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Comments (4)

1 PankajSinha commented Permalink

Great article Murray, thanks for sharing. Focal Point can really get some method out of chaotic random variables which can really help with decision making!

2 JimDensmore commented Permalink

By extension, my experience is that probability distributions of results are smoother than new users expect. A naive approach to a situation where cost per user is given by the triangular distribution ($1,000, $1,500, $3,000) and the number of users is (20, 27, 30) is to assume that the total cost will be between $20,000 and $90,000. Well, the assumption is technically correct of course, but in practice the 10% value in the result distribution is much further to the right than most intuitively expect - in this case, it's at $33,000. The 90% is ~$64,000 - even further from the $90,000 absolute limit. In other words, if one propagates the low and high values of the multiplication as $20k/$90k instead of doing the arithmetic with Monte Carlo simulation, it significantly skews the results, it just doesn't reflect reality.

3 SriramMahalingam commented Permalink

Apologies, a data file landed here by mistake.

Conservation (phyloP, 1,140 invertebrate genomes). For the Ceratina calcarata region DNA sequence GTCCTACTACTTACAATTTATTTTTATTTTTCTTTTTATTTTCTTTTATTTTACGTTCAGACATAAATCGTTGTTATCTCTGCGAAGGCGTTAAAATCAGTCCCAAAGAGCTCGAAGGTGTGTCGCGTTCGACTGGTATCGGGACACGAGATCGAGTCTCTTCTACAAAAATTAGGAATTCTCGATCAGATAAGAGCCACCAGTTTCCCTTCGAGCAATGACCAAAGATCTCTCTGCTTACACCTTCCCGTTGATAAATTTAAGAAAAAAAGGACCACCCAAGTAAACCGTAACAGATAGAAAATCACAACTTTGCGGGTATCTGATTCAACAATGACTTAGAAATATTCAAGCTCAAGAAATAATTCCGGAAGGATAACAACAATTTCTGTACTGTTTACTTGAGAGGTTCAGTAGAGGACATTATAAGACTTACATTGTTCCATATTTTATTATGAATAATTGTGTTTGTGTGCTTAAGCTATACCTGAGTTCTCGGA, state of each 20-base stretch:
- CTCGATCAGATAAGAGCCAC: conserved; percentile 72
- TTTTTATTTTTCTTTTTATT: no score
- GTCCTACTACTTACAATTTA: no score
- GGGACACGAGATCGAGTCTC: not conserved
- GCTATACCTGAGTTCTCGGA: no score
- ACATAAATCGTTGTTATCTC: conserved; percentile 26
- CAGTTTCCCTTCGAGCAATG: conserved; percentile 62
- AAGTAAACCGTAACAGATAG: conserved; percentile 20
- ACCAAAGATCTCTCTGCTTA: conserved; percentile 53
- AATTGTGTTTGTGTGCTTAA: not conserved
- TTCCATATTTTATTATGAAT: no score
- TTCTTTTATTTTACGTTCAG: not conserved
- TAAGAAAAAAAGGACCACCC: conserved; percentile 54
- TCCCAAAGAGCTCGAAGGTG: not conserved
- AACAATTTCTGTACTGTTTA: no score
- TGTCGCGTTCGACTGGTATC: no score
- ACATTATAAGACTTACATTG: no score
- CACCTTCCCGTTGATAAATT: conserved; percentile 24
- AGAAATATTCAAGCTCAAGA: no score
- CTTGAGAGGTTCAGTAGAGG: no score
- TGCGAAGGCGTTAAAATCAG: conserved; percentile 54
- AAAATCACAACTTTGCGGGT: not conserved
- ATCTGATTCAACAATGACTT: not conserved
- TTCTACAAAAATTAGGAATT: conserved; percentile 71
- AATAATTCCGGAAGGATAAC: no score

Great article that explains. Equally revealing is Jim's example in @2.

So you are making the case that where random variables are involved, Monte Carlo simulation is the approach to follow, and that Focal Point has a built in engine that does the simulation and comes up with the probability distribution, given any mathematical expression that has random variable elements in it. Would this be a fair statement?
The difficulty (at least for me) is the following: I can intuitively understand triangular distribution. Now, if there are several variables with triangular distributions, any mathematical combination of these, is not a triangular distribution; and instead has a probability distribution!
OK, I'll wait for a while for this to be become intuitive, as you guarantee :-)

4 mcantor@us.ibm.com commented Permalink

Thanks Pankaj, Jim, Sriram,

Jim surfaced an important phenomenon: As distributions are combined in some way, they generally do become smoother. Recall from the previous post on probability distributions, they can be any non-negative function with integral (area under the curve) one. That way, they can model any possible the likelihood of any set of outcomes. Triangular distributions are an especially useful kind of distribution. However, as Sriram noticed, and all should appreciate, almost any calculation with triangular distributions will not yield a triangular distribution.
However, on occasion, one uses a triangular distribution approximation to a general distribution. I will explain how that is done in my next entry.

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